Observations of the NCLAT
The NCLAT took note that the NCLT, Mumbai had not addressed the first question on merits at all. Rather, it had only read Section 391(1) of the Old Act/ Section 230(1) of the New Act restrictively to hold that the liquidator “alone” could file for settlement. The NCLAT has noted that the NCLT, Mumbai had read the word “alone” into the provision which did not appear to be the legislature’s intention.
The NCLAT went on to analyse the judgement of the Division Bench of Delhi High Court in National Steel & General Mills v. Official Liquidator (decided on March 9, 1989) (“National Steel Judgement”) wherein it was held that liquidator is not the exclusive person who can move an application under Section 391 of the Old Act but is only an additional person. Categorizing the liquidator’s power as a general power, the Delhi High Court had underlined that it does not take away the special power of the member, creditor and the company to file a petition for settlement, after the commencement of liquidation proceedings. The NCLAT also found resonance of this opinion in the Supreme Court’s judgement in Meghal Homes (P) Limited v. Shree Niwas Girni K.K. Samiti (decided on August 24, 2007) (“Meghal Homes Judgement”).
The National Steel Judgement and the Meghal Homes Judgement were weighed against the Jharkhand High Court’s observations in the Rajiv Sachdeva Judgement. The NCLAT distinguished the Rajiv Sachdeva Judgement insofar as the observations therein could aid in deciding the merits of the instant matter, but it does not express judicial opinion on Section 391 of the Old Act, per se. Hence, on the first issue, the NCLAT stated that the Appellant could have filed a petition for settlement with creditors before NCLT/Company Court under Section 391 of the Old Act.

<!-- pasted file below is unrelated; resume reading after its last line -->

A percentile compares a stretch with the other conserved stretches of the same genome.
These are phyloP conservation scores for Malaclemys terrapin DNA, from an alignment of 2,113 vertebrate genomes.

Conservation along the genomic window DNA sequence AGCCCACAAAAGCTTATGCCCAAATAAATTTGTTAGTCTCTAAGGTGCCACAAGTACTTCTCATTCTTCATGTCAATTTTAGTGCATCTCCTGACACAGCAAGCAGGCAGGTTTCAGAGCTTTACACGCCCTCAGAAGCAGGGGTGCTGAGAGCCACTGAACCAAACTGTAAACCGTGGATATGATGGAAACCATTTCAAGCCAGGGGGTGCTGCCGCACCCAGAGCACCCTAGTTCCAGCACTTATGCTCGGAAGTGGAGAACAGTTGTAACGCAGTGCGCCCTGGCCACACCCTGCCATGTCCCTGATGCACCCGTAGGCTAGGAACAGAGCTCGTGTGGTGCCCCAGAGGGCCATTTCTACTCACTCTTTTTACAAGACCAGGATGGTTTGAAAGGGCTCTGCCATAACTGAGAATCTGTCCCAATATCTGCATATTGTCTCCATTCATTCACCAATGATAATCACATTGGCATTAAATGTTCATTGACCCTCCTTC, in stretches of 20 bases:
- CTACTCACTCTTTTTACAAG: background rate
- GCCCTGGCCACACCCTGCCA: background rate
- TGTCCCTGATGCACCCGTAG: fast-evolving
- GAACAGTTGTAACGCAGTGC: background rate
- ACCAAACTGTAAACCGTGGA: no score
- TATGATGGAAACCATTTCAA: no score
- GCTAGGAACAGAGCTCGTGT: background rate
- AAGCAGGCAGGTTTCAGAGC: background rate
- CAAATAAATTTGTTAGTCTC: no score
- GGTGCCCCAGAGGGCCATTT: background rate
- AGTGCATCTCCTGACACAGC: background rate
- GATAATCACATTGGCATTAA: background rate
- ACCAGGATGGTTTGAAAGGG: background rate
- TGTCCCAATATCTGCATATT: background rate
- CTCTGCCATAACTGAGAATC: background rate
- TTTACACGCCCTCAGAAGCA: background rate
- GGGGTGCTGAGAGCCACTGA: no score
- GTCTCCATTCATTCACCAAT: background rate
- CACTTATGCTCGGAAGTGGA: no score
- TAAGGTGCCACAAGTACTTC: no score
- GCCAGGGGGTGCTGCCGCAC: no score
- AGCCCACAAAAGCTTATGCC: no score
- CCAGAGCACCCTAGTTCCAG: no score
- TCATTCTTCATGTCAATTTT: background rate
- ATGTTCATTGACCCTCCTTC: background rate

The NCLAT answered the second issue, which was the issue of which of the two fora is appropriate for filing of a settlement application in the instant matter. It relied on the extensive observation made by the Delhi High Court in Sunil Gandhi Judgement. Finding itself in agreement with the Delhi High Court, the NCLAT stayed the NCLT, Mumbai proceedings and allowed the Appellant to move to the Bombay High Court. This was done as the NCLAT found the transfer to be bad in law as the Transfer Rules explicitly stated that all cases where winding up was ongoing following BIFR recommendation were to stay with the respective High Courts.
Decision of the NCLAT
The NCLAT reversed the NCLT, Mumbai’s stance and stated that the Appellant could have filed a petition for settlement with creditors before NCLT/Company Court under Section 391 of the Old Act. On the second issue, the NCLAT stated that the transfer of proceedings to the NCLT, Mumbai was bad in law.
Vaish Associates View
The legislature has been resolute in its intention to keep promoters out of the corporate insolvency resolution process. Section 29A was inserted into the Insolvency and Bankruptcy Code, 2016 vide the Insolvency and Bankruptcy Code (Amendment) Act, 2018 to prohibit promoters from bidding for their companies during the corporate insolvency resolution process as well as in case of liquidation as a going concern. This was done to take care of the moral hazard that is apparent in allowing promoters who were primarily responsible for the company’s mismanagement and loss of value to buy it back later at a discount. This judgement’s practical application may strike a dent into the legislature’s intention. It may create a backdoor entry for promoters to cling on to their companies. Hence, in all the fresh liquidation proceedings before the NCLTs, it may have to entertain the application of the promoters for settlement/compromise.
Contributors: Mr. Arpit Sinhal, Ms. Batul Barodawala, Mr. Mahim Sharma, Mr. Drushan Engineer and Ms. Ishita Mishra
For more information please write to Mr. Bomi Daruwala at email@example.comDOWNLOAD NEWSLETTER